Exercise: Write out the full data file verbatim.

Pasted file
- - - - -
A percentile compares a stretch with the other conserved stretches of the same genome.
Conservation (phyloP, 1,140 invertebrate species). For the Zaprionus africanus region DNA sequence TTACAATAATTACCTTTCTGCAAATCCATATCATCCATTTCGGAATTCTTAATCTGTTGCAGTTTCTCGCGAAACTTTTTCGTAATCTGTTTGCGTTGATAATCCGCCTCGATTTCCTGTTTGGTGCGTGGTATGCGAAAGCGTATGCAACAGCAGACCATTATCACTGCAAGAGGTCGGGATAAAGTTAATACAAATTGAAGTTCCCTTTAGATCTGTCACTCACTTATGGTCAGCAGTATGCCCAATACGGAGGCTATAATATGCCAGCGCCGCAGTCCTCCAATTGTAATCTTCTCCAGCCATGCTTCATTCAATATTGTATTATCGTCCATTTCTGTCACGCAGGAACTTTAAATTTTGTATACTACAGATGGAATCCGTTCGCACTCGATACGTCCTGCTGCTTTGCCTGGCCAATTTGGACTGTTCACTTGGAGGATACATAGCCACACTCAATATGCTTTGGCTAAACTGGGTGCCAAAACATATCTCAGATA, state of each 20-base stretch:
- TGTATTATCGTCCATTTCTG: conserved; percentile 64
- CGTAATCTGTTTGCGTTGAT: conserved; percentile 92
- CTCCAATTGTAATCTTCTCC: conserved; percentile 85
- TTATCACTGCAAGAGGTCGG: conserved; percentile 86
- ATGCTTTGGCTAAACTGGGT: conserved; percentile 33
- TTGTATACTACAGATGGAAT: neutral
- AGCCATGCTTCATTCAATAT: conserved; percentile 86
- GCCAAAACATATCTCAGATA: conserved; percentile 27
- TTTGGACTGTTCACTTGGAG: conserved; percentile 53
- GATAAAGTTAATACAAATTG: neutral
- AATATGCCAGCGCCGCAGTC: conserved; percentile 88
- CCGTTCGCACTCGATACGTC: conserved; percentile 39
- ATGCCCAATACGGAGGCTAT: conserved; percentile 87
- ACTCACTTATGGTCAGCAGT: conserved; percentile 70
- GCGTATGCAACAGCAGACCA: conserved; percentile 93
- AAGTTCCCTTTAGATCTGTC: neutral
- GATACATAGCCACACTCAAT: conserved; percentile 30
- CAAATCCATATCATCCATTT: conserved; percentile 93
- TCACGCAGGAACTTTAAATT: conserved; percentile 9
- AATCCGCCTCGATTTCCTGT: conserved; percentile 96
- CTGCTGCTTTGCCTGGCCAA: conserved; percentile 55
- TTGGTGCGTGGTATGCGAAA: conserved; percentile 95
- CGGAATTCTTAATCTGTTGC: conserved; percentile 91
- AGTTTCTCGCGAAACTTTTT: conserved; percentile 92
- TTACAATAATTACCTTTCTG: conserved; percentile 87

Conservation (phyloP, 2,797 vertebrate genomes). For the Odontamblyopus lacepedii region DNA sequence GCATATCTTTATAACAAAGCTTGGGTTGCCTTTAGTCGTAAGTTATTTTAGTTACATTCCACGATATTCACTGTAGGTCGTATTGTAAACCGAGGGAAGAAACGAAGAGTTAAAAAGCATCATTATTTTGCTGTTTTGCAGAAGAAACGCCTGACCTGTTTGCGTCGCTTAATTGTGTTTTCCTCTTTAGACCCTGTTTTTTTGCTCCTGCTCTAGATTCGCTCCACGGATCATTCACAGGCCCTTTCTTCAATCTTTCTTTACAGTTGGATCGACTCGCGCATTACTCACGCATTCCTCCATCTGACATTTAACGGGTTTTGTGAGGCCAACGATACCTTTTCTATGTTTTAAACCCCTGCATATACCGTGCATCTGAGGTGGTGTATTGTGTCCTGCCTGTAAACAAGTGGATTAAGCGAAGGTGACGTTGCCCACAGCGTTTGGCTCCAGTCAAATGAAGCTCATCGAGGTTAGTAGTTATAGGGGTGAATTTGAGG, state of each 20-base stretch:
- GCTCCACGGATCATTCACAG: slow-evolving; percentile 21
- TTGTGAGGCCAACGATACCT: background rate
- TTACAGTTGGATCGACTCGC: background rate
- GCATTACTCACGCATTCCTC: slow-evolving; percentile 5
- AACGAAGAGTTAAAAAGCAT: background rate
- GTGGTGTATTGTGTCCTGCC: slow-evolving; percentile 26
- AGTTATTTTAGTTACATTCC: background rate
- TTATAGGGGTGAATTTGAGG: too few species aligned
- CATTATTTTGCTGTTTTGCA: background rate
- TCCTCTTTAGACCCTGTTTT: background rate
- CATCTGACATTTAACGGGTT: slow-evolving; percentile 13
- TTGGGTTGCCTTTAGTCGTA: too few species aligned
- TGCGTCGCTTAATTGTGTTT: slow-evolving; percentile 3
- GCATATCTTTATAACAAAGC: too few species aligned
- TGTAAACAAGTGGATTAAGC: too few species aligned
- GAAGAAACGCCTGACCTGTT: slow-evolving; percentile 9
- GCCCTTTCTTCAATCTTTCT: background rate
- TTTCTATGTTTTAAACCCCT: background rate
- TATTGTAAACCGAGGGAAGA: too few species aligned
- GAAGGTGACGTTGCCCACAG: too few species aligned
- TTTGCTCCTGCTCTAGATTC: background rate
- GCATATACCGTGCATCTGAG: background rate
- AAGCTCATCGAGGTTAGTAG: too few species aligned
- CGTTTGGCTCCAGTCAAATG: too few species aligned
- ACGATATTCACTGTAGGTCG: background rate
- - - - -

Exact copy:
A percentile compares a stretch with the other conserved stretches of the same genome.
Conservation (phyloP, 1,140 invertebrate species). For the Zaprionus africanus region DNA sequence TTACAATAATTACCTTTCTGCAAATCCATATCATCCATTTCGGAATTCTTAATCTGTTGCAGTTTCTCGCGAAACTTTTTCGTAATCTGTTTGCGTTGATAATCCGCCTCGATTTCCTGTTTGGTGCGTGGTATGCGAAAGCGTATGCAACAGCAGACCATTATCACTGCAAGAGGTCGGGATAAAGTTAATACAAATTGAAGTTCCCTTTAGATCTGTCACTCACTTATGGTCAGCAGTATGCCCAATACGGAGGCTATAATATGCCAGCGCCGCAGTCCTCCAATTGTAATCTTCTCCAGCCATGCTTCATTCAATATTGTATTATCGTCCATTTCTGTCACGCAGGAACTTTAAATTTTGTATACTACAGATGGAATCCGTTCGCACTCGATACGTCCTGCTGCTTTGCCTGGCCAATTTGGACTGTTCACTTGGAGGATACATAGCCACACTCAATATGCTTTGGCTAAACTGGGTGCCAAAACATATCTCAGATA, state of each 20-base stretch:
- TGTATTATCGTCCATTTCTG: conserved; percentile 64
- CGTAATCTGTTTGCGTTGAT: conserved; percentile 92
- CTCCAATTGTAATCTTCTCC: conserved; percentile 85
- TTATCACTGCAAGAGGTCGG: conserved; percentile 86
- ATGCTTTGGCTAAACTGGGT: conserved; percentile 33
- TTGTATACTACAGATGGAAT: neutral
- AGCCATGCTTCATTCAATAT: conserved; percentile 86
- GCCAAAACATATCTCAGATA: conserved; percentile 27
- TTTGGACTGTTCACTTGGAG: conserved; percentile 53
- GATAAAGTTAATACAAATTG: neutral
- AATATGCCAGCGCCGCAGTC: conserved; percentile 88
- CCGTTCGCACTCGATACGTC: conserved; percentile 39
- ATGCCCAATACGGAGGCTAT: conserved; percentile 87
- ACTCACTTATGGTCAGCAGT: conserved; percentile 70
- GCGTATGCAACAGCAGACCA: conserved; percentile 93
- AAGTTCCCTTTAGATCTGTC: neutral
- GATACATAGCCACACTCAAT: conserved; percentile 30
- CAAATCCATATCATCCATTT: conserved; percentile 93
- TCACGCAGGAACTTTAAATT: conserved; percentile 9
- AATCCGCCTCGATTTCCTGT: conserved; percentile 96
- CTGCTGCTTTGCCTGGCCAA: conserved; percentile 55
- TTGGTGCGTGGTATGCGAAA: conserved; percentile 95
- CGGAATTCTTAATCTGTTGC: conserved; percentile 91
- AGTTTCTCGCGAAACTTTTT: conserved; percentile 92
- TTACAATAATTACCTTTCTG: conserved; percentile 87

Conservation (phyloP, 2,797 vertebrate genomes). For the Odontamblyopus lacepedii region DNA sequence GCATATCTTTATAACAAAGCTTGGGTTGCCTTTAGTCGTAAGTTATTTTAGTTACATTCCACGATATTCACTGTAGGTCGTATTGTAAACCGAGGGAAGAAACGAAGAGTTAAAAAGCATCATTATTTTGCTGTTTTGCAGAAGAAACGCCTGACCTGTTTGCGTCGCTTAATTGTGTTTTCCTCTTTAGACCCTGTTTTTTTGCTCCTGCTCTAGATTCGCTCCACGGATCATTCACAGGCCCTTTCTTCAATCTTTCTTTACAGTTGGATCGACTCGCGCATTACTCACGCATTCCTCCATCTGACATTTAACGGGTTTTGTGAGGCCAACGATACCTTTTCTATGTTTTAAACCCCTGCATATACCGTGCATCTGAGGTGGTGTATTGTGTCCTGCCTGTAAACAAGTGGATTAAGCGAAGGTGACGTTGCCCACAGCGTTTGGCTCCAGTCAAATGAAGCTCATCGAGGTTAGTAGTTATAGGGGTGAATTTGAGG, state of each 20-base stretch:
- GCTCCACGGATCATTCACAG: slow-evolving; percentile 21
- TTGTGAGGCCAACGATACCT: background rate
- TTACAGTTGGATCGACTCGC: background rate
- GCATTACTCACGCATTCCTC: slow-evolving; percentile 5
- AACGAAGAGTTAAAAAGCAT: background rate
- GTGGTGTATTGTGTCCTGCC: slow-evolving; percentile 26
- AGTTATTTTAGTTACATTCC: background rate
- TTATAGGGGTGAATTTGAGG: too few species aligned
- CATTATTTTGCTGTTTTGCA: background rate
- TCCTCTTTAGACCCTGTTTT: background rate
- CATCTGACATTTAACGGGTT: slow-evolving; percentile 13
- TTGGGTTGCCTTTAGTCGTA: too few species aligned
- TGCGTCGCTTAATTGTGTTT: slow-evolving; percentile 3
- GCATATCTTTATAACAAAGC: too few species aligned
- TGTAAACAAGTGGATTAAGC: too few species aligned
- GAAGAAACGCCTGACCTGTT: slow-evolving; percentile 9
- GCCCTTTCTTCAATCTTTCT: background rate
- TTTCTATGTTTTAAACCCCT: background rate
- TATTGTAAACCGAGGGAAGA: too few species aligned
- GAAGGTGACGTTGCCCACAG: too few species aligned
- TTTGCTCCTGCTCTAGATTC: background rate
- GCATATACCGTGCATCTGAG: background rate
- AAGCTCATCGAGGTTAGTAG: too few species aligned
- CGTTTGGCTCCAGTCAAATG: too few species aligned
- ACGATATTCACTGTAGGTCG: background rate